Paris Ghazi and Jeannie Yamazaki graduated from Cornell University last month, having spent four years living together as roommates.
From decorating a room to picking which TV show to watch, the 22-year-olds' approach has differed on certain things. The same goes for job-hunting.
Paris estimates that she's applied for upwards of 200 jobs across journalism, healthcare and the legal industry. She's waiting to hear back from potential employers on two offers.
"Some days I question whether I even have that job... I hope that by end of the month I'll have a start date for a position that I'll be taking on, but I don't feel very firm in my footing. There's not much for me to hold on to right now."
Jeannie, on the other hand, has submitted just three applications - choosing to target her efforts on roles in education.
Although she has plans for a road trip and to work on a farm in rural Japan this summer, job-hunting has brought up difficult questions.
"There's sometimes a pressure to define yourself through what you do... It's not just about career prospects or getting the income you need to survive… sometimes it feels like: 'Who am I now?'"
The good news for new graduates like Paris and Jeannie is that job prospects are improving as the US emerges from lockdown.
The number of entry-level jobs and internships posted on LinkedIn in April saw a 3.3% year-on-year increase, according to exclusive data the job search website shared with BBC News.
"We've come from it being a tough and challenging time last year, to having plenty of jobs now and looking to see if applicants come back on-stream," says LinkedIn's chief economist, Karin Kimbrough.
But competition among young job-seekers is fierce.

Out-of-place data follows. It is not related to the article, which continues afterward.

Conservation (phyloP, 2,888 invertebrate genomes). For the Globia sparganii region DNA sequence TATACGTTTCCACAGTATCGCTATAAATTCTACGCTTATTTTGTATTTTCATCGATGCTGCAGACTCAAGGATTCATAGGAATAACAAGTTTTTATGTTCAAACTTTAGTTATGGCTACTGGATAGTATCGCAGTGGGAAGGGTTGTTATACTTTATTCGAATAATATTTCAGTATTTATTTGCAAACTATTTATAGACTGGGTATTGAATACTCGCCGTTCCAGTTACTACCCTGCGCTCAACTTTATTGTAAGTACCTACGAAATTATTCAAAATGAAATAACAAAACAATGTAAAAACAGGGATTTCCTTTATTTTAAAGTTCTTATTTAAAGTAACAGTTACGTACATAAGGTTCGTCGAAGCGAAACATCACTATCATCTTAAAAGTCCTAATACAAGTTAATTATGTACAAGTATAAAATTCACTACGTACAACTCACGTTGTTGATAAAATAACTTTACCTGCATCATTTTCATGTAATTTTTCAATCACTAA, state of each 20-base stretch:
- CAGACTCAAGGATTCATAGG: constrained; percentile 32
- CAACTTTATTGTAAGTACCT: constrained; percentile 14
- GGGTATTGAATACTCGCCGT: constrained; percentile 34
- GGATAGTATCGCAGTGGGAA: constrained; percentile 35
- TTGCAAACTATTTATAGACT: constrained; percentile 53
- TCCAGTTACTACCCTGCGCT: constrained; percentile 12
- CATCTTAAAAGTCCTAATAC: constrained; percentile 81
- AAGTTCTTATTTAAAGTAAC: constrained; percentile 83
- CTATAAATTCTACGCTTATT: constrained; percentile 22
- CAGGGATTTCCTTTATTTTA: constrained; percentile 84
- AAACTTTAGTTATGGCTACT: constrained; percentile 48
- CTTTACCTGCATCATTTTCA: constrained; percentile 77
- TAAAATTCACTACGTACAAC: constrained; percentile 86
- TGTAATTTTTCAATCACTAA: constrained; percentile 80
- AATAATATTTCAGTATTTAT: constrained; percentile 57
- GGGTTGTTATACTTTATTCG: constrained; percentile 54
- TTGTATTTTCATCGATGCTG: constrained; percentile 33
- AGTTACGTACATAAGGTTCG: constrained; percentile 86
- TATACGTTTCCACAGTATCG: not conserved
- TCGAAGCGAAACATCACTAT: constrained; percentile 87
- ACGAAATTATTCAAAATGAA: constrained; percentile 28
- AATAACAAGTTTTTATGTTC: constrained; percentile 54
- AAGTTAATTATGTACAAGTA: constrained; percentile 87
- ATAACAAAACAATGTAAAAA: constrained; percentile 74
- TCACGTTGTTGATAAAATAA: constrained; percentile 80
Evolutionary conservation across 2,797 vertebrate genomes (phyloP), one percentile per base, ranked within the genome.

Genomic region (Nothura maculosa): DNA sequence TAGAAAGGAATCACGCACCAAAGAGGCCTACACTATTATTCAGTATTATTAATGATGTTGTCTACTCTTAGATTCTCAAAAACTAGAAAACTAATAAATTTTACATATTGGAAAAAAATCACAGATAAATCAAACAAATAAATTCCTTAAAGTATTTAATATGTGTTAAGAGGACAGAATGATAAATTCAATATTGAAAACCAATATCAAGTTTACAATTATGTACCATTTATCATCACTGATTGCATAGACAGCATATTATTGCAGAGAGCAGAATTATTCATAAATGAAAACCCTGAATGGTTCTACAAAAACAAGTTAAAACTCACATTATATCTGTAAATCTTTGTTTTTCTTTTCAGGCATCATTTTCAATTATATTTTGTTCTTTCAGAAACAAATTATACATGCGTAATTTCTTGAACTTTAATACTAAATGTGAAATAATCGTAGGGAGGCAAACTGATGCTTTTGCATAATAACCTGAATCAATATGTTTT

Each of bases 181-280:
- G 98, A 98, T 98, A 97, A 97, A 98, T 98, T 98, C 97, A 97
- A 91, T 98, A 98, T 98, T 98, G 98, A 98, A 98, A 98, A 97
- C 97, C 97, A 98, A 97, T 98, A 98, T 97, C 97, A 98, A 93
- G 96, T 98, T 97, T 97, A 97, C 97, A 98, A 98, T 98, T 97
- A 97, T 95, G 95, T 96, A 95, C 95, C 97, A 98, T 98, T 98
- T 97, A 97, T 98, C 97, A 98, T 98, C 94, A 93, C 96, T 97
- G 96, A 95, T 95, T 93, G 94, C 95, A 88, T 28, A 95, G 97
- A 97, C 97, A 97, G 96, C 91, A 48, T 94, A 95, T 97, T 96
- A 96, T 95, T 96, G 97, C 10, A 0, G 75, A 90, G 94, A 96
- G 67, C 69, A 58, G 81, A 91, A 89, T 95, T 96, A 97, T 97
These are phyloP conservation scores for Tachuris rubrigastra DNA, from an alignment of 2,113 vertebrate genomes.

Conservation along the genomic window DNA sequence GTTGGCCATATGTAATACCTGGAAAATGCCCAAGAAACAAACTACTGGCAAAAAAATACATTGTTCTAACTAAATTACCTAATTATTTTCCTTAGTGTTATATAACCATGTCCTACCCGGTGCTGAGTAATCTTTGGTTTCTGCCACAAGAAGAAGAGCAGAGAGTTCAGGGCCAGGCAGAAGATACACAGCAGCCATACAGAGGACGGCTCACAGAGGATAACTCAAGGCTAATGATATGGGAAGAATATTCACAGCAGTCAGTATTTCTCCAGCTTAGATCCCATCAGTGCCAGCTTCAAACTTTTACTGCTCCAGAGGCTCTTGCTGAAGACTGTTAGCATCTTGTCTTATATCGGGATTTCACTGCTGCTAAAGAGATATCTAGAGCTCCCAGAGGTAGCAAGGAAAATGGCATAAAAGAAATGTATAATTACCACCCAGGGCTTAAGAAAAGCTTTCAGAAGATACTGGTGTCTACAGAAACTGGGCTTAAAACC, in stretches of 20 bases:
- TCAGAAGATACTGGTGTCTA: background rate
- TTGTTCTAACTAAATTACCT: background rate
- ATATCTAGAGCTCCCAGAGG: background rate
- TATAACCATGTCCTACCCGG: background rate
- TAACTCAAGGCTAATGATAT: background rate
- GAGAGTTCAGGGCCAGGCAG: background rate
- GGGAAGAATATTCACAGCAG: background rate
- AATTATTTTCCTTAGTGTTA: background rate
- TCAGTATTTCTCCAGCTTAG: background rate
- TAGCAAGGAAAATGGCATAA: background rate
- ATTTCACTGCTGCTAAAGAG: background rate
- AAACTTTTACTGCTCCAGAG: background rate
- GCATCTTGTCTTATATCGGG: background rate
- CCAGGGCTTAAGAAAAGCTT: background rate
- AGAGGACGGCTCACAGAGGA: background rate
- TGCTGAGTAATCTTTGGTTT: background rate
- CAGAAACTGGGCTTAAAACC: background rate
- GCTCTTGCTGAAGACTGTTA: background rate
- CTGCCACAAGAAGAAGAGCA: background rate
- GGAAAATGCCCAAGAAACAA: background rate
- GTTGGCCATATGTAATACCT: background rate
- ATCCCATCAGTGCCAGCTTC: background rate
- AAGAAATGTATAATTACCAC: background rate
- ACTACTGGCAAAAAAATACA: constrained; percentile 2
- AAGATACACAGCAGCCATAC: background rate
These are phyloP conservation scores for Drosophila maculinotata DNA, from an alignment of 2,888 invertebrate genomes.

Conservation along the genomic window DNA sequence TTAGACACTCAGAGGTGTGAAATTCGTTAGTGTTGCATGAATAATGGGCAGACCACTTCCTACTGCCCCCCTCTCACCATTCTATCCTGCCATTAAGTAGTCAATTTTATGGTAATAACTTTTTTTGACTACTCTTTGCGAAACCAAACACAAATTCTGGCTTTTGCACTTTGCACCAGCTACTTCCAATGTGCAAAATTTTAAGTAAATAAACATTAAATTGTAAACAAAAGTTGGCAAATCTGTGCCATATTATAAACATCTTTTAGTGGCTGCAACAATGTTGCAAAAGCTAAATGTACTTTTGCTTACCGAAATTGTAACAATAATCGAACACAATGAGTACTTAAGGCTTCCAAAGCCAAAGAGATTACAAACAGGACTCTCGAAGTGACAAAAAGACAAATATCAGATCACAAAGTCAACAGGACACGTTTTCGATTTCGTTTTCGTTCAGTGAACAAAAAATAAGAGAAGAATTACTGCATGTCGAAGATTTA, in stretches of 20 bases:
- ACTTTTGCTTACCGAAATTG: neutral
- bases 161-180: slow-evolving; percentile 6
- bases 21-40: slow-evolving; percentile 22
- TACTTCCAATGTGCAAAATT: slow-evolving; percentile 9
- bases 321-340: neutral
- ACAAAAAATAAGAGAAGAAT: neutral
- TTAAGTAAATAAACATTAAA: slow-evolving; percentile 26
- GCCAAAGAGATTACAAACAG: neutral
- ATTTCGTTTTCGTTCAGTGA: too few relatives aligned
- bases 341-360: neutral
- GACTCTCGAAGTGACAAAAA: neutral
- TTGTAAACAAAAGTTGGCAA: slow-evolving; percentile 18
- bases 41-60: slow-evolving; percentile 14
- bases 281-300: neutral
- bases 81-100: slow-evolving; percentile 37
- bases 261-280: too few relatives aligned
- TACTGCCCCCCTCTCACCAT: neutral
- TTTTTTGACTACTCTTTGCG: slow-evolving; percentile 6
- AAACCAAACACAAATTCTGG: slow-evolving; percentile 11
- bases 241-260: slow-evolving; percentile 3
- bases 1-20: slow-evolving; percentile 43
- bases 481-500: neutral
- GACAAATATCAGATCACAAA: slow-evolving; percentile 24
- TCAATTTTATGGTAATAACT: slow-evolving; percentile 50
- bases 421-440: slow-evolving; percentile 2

Recent graduates may be competing with those who were forced to put off plans because of the pandemic. And, lockdown has made remote roles more desirable.
"We're also seeing a very high level of competition for internships in particular," adds Ms Kimbrough.
"I think that's by and large people chasing the best and right roles," she says, with healthcare and property jobs proving popular.
For Paris, a lack of feedback on applications and muted responses during Zoom interviews have been disheartening.
"I wonder if the reason why I haven't heard back yet is if some jobs are waiting for another applicant to accept them… It's really hard to know how competitive a job is because it's all digital."
Paris and Jeannie both acknowledge they are "fortunate" to be going into the world of work from a top university.
But Paris adds: "I don't necessarily feel like I'm safe in a job hunt", particularly in comparison with those who have more work experience or a Master's degree.
Barriers to finding a job
While young people have been hit hard by the pandemic, those who didn't go to university were most likely to see their jobs or hours cut.
Muri Johanson grew up in Ithaca, the city that's home to Cornell University.
After leaving high school, the 22-year-old mainly worked in hospitality jobs "without room for learning, improving or for promotion".
When Covid hit, she lost her apartment, odd jobs and a fledgling massage business she had poured her savings into.
It was back to square one, Muri says.
"Many of the jobs I saw - even applying would be going against the grain as someone without that education background.
"I didn't have a lot of experience and a lot of employers weren't interested in giving that to me."
Eventually she got a work placement at a shop called Significant Elements that salvages furniture through a "Job LINK" programme. It's run by the Tompkins County office for employment and training and aims to get young people from disadvantaged backgrounds into work.
Jackie Mouillesseaux, its director, says: "Any young people, like Muri, who were facing a barrier of some sort before the pandemic saw that significantly increase during it."
For now, Muri is enjoying learning about the business and hopes to start her own again someday.
She also hopes that the pandemic may bring about some positive changes: "Working from home seems to have changed culture a lot - so people's lives are more included.
"It's exciting to see the workplace could change to allow people to be more themselves."